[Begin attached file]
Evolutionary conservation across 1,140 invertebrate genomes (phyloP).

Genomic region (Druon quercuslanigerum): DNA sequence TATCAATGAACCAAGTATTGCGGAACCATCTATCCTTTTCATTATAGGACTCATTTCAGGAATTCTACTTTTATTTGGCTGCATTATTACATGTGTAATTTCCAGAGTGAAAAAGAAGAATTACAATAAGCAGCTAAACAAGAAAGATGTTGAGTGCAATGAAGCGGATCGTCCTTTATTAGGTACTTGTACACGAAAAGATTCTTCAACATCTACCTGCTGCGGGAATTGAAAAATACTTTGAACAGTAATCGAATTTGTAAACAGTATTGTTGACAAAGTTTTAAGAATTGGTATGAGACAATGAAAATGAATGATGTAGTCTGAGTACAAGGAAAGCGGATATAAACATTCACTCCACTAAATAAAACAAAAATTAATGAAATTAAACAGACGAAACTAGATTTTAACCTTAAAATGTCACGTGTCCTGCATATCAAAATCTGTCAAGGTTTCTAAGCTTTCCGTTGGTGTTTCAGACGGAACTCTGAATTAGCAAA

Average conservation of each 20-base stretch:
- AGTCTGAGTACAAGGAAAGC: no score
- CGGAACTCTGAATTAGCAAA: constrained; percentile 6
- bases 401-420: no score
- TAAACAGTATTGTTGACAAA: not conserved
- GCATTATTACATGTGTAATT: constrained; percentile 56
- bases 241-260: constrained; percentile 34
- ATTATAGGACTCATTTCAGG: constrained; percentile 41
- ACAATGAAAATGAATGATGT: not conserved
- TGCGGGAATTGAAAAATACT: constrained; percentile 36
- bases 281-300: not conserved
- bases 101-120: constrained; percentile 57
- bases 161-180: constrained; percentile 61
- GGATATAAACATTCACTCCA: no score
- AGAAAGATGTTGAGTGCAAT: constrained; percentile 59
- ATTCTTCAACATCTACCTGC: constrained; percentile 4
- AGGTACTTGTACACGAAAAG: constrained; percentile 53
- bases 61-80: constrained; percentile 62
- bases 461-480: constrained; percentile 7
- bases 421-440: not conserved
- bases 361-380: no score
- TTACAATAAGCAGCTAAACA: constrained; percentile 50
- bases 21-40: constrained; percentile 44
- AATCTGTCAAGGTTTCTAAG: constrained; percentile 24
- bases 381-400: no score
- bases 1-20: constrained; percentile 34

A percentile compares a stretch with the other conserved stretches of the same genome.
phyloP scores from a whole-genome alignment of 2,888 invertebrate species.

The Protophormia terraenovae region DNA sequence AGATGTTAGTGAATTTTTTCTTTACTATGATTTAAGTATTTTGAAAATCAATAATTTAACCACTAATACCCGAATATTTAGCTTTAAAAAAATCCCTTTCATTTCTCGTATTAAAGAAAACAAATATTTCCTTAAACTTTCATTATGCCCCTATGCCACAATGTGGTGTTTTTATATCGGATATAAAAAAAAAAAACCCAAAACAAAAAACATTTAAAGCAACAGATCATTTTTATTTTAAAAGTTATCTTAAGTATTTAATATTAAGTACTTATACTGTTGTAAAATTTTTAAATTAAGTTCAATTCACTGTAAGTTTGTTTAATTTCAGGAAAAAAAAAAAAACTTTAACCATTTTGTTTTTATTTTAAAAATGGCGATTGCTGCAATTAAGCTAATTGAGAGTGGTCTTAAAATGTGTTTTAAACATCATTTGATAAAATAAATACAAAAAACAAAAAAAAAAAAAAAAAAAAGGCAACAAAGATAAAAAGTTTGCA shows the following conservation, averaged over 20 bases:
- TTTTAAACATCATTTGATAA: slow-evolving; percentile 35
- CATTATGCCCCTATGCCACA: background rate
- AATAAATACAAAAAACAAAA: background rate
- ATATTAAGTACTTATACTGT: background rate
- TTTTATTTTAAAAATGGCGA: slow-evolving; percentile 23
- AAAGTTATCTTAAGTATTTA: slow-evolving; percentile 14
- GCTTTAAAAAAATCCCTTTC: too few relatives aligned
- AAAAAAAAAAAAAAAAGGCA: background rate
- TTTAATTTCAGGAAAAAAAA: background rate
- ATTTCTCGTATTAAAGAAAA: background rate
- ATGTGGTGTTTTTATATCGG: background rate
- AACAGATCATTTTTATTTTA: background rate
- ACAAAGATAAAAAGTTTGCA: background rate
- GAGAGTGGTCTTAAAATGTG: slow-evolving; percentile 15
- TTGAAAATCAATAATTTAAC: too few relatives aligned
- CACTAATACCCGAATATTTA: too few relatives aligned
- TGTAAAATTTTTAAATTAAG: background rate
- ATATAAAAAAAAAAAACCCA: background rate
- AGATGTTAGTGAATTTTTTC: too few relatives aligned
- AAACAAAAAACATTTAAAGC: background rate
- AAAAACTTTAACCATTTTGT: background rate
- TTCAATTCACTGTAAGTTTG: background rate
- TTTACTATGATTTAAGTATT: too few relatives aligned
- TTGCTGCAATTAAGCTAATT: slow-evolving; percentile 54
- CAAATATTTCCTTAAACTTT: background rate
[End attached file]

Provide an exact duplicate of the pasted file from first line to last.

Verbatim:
Evolutionary conservation across 1,140 invertebrate genomes (phyloP).

Genomic region (Druon quercuslanigerum): DNA sequence TATCAATGAACCAAGTATTGCGGAACCATCTATCCTTTTCATTATAGGACTCATTTCAGGAATTCTACTTTTATTTGGCTGCATTATTACATGTGTAATTTCCAGAGTGAAAAAGAAGAATTACAATAAGCAGCTAAACAAGAAAGATGTTGAGTGCAATGAAGCGGATCGTCCTTTATTAGGTACTTGTACACGAAAAGATTCTTCAACATCTACCTGCTGCGGGAATTGAAAAATACTTTGAACAGTAATCGAATTTGTAAACAGTATTGTTGACAAAGTTTTAAGAATTGGTATGAGACAATGAAAATGAATGATGTAGTCTGAGTACAAGGAAAGCGGATATAAACATTCACTCCACTAAATAAAACAAAAATTAATGAAATTAAACAGACGAAACTAGATTTTAACCTTAAAATGTCACGTGTCCTGCATATCAAAATCTGTCAAGGTTTCTAAGCTTTCCGTTGGTGTTTCAGACGGAACTCTGAATTAGCAAA

Average conservation of each 20-base stretch:
- AGTCTGAGTACAAGGAAAGC: no score
- CGGAACTCTGAATTAGCAAA: constrained; percentile 6
- bases 401-420: no score
- TAAACAGTATTGTTGACAAA: not conserved
- GCATTATTACATGTGTAATT: constrained; percentile 56
- bases 241-260: constrained; percentile 34
- ATTATAGGACTCATTTCAGG: constrained; percentile 41
- ACAATGAAAATGAATGATGT: not conserved
- TGCGGGAATTGAAAAATACT: constrained; percentile 36
- bases 281-300: not conserved
- bases 101-120: constrained; percentile 57
- bases 161-180: constrained; percentile 61
- GGATATAAACATTCACTCCA: no score
- AGAAAGATGTTGAGTGCAAT: constrained; percentile 59
- ATTCTTCAACATCTACCTGC: constrained; percentile 4
- AGGTACTTGTACACGAAAAG: constrained; percentile 53
- bases 61-80: constrained; percentile 62
- bases 461-480: constrained; percentile 7
- bases 421-440: not conserved
- bases 361-380: no score
- TTACAATAAGCAGCTAAACA: constrained; percentile 50
- bases 21-40: constrained; percentile 44
- AATCTGTCAAGGTTTCTAAG: constrained; percentile 24
- bases 381-400: no score
- bases 1-20: constrained; percentile 34

A percentile compares a stretch with the other conserved stretches of the same genome.
phyloP scores from a whole-genome alignment of 2,888 invertebrate species.

The Protophormia terraenovae region DNA sequence AGATGTTAGTGAATTTTTTCTTTACTATGATTTAAGTATTTTGAAAATCAATAATTTAACCACTAATACCCGAATATTTAGCTTTAAAAAAATCCCTTTCATTTCTCGTATTAAAGAAAACAAATATTTCCTTAAACTTTCATTATGCCCCTATGCCACAATGTGGTGTTTTTATATCGGATATAAAAAAAAAAAACCCAAAACAAAAAACATTTAAAGCAACAGATCATTTTTATTTTAAAAGTTATCTTAAGTATTTAATATTAAGTACTTATACTGTTGTAAAATTTTTAAATTAAGTTCAATTCACTGTAAGTTTGTTTAATTTCAGGAAAAAAAAAAAAACTTTAACCATTTTGTTTTTATTTTAAAAATGGCGATTGCTGCAATTAAGCTAATTGAGAGTGGTCTTAAAATGTGTTTTAAACATCATTTGATAAAATAAATACAAAAAACAAAAAAAAAAAAAAAAAAAAGGCAACAAAGATAAAAAGTTTGCA shows the following conservation, averaged over 20 bases:
- TTTTAAACATCATTTGATAA: slow-evolving; percentile 35
- CATTATGCCCCTATGCCACA: background rate
- AATAAATACAAAAAACAAAA: background rate
- ATATTAAGTACTTATACTGT: background rate
- TTTTATTTTAAAAATGGCGA: slow-evolving; percentile 23
- AAAGTTATCTTAAGTATTTA: slow-evolving; percentile 14
- GCTTTAAAAAAATCCCTTTC: too few relatives aligned
- AAAAAAAAAAAAAAAAGGCA: background rate
- TTTAATTTCAGGAAAAAAAA: background rate
- ATTTCTCGTATTAAAGAAAA: background rate
- ATGTGGTGTTTTTATATCGG: background rate
- AACAGATCATTTTTATTTTA: background rate
- ACAAAGATAAAAAGTTTGCA: background rate
- GAGAGTGGTCTTAAAATGTG: slow-evolving; percentile 15
- TTGAAAATCAATAATTTAAC: too few relatives aligned
- CACTAATACCCGAATATTTA: too few relatives aligned
- TGTAAAATTTTTAAATTAAG: background rate
- ATATAAAAAAAAAAAACCCA: background rate
- AGATGTTAGTGAATTTTTTC: too few relatives aligned
- AAACAAAAAACATTTAAAGC: background rate
- AAAAACTTTAACCATTTTGT: background rate
- TTCAATTCACTGTAAGTTTG: background rate
- TTTACTATGATTTAAGTATT: too few relatives aligned
- TTGCTGCAATTAAGCTAATT: slow-evolving; percentile 54
- CAAATATTTCCTTAAACTTT: background rate